Sony Australia has made its financial results for 2017-18 available to the Australian Securities and Investments Commission (ASIC), reporting AU$5.5 million in after-tax profit.
The local arm of the Japanese giant made AU$492 million in revenue during the 12 months to March 31, 2018, comprised almost entirely of the sale of goods and services in Australia.
Profit before tax for the year was AU$8.2 million, with the company paying an income tax expense of AU$2.7 million, up from the AU$577,000 in tax paid a year prior. Deferred tax assets were listed as AU$10.9 million.
Sony Australia's 2016-17 profit was AU$6.7 million.
For the most recent financial year, receipts from customers totalled AU$548.4 million and payments to suppliers and employees was AU$599.6 million.
In Australia, Sony offers consumer electronics, mobile, gaming, movies, music, network services, financial services, and professional technology services.
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Sony Overseas Holdings BV is the immediate parent entity of Sony Australia and the ultimate parent of the company is Sony Corporation registered in Japan.
In a list of the top 25 global technology companies by market cap posted earlier this month, Sony came in at number 22.
The Australian government legislated a new Diverted Profits Tax (DPT) in March last year, which is intended to prevent the practice of multinational organisations shifting profits made in Australia offshore to avoid paying tax.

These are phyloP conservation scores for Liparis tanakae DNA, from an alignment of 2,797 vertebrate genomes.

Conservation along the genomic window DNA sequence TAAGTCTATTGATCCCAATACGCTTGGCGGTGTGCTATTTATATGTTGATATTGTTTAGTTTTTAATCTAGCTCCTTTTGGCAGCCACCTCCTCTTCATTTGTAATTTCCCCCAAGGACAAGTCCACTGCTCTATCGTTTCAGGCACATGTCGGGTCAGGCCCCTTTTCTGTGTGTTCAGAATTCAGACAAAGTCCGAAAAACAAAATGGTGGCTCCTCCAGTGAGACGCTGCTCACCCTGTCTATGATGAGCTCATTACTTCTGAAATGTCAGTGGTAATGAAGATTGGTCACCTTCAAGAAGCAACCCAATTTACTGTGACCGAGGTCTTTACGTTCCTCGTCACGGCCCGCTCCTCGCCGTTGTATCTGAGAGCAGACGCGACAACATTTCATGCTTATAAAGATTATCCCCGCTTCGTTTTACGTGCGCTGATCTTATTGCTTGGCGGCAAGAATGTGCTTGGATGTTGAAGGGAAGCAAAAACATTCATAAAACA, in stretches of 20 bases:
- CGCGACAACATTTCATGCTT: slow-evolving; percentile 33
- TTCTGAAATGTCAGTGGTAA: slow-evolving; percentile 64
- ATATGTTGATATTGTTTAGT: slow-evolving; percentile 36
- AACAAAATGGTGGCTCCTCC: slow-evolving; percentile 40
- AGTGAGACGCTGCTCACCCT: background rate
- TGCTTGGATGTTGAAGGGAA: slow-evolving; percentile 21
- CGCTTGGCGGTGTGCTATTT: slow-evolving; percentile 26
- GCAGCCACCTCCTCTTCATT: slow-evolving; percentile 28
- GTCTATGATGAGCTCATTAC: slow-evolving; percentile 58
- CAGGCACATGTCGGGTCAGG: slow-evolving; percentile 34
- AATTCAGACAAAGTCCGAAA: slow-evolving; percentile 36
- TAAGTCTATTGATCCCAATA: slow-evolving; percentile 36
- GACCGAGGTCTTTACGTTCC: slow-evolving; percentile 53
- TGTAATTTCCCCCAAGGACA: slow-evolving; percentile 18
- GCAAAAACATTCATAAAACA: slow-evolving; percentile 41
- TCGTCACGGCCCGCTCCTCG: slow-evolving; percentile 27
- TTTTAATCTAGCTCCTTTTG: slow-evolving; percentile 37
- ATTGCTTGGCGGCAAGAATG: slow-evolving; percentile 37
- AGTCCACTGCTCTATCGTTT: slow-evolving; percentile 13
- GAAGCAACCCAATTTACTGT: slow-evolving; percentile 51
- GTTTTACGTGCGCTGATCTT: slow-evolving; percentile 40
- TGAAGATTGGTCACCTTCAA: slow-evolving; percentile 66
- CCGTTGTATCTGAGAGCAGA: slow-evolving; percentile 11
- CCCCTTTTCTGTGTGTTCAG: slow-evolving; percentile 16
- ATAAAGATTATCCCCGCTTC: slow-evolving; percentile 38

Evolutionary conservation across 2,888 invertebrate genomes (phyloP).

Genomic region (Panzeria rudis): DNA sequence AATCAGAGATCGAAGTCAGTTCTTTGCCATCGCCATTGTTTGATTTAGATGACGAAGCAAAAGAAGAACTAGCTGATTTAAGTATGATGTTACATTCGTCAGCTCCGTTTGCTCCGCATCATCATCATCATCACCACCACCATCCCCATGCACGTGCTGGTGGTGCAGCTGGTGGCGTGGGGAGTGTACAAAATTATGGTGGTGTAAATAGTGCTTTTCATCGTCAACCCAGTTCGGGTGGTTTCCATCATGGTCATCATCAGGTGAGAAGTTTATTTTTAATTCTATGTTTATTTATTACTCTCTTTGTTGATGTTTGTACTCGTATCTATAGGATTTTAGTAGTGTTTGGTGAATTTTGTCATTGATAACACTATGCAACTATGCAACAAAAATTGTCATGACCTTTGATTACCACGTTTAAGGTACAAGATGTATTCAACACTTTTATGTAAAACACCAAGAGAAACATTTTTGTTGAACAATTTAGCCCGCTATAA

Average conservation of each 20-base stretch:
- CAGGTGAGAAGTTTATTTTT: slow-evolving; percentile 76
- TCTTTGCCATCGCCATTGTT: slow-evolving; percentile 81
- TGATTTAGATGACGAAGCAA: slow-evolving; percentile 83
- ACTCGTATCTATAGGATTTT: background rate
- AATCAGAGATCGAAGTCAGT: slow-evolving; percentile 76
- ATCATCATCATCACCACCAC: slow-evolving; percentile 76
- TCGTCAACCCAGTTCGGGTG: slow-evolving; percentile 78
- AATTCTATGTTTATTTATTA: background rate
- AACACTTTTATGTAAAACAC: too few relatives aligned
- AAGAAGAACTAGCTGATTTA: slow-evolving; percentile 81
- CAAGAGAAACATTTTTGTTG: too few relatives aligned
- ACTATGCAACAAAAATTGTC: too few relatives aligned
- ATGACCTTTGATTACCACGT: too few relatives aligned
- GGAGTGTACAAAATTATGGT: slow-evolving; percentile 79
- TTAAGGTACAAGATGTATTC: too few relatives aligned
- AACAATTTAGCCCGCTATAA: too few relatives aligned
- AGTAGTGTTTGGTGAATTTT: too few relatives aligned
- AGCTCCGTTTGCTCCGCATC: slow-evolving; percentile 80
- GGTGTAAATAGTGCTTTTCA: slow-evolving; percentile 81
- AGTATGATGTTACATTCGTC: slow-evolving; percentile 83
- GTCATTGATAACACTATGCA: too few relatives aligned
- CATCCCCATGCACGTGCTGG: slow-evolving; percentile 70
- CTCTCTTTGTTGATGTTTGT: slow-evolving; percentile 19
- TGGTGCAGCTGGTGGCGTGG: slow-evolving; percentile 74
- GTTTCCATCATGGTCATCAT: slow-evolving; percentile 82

The DPT will hit multinationals with global revenue of more than AU$1 billion and Australian revenue of greater than AU$25 million with a 40 percent tax on all profits.
The tax is expected to see AU$100 million in revenue per year from 2018-19 stay on Australian soil.
The new legislation mirrors a law implemented in the United Kingdom, which is nicknamed the Google Tax after the search engine giant was ordered to pay the UK government £130 million in back taxes.
An annual transparency report from the Australian Taxation Office has shown Apple, Google, Microsoft, and Samsung are abiding by the country's tax requirements.
Australian Treasurer Scott Morrison has asked his G20 counterparts to work together to ensure digital companies like Google and Amazon are properly taxed.
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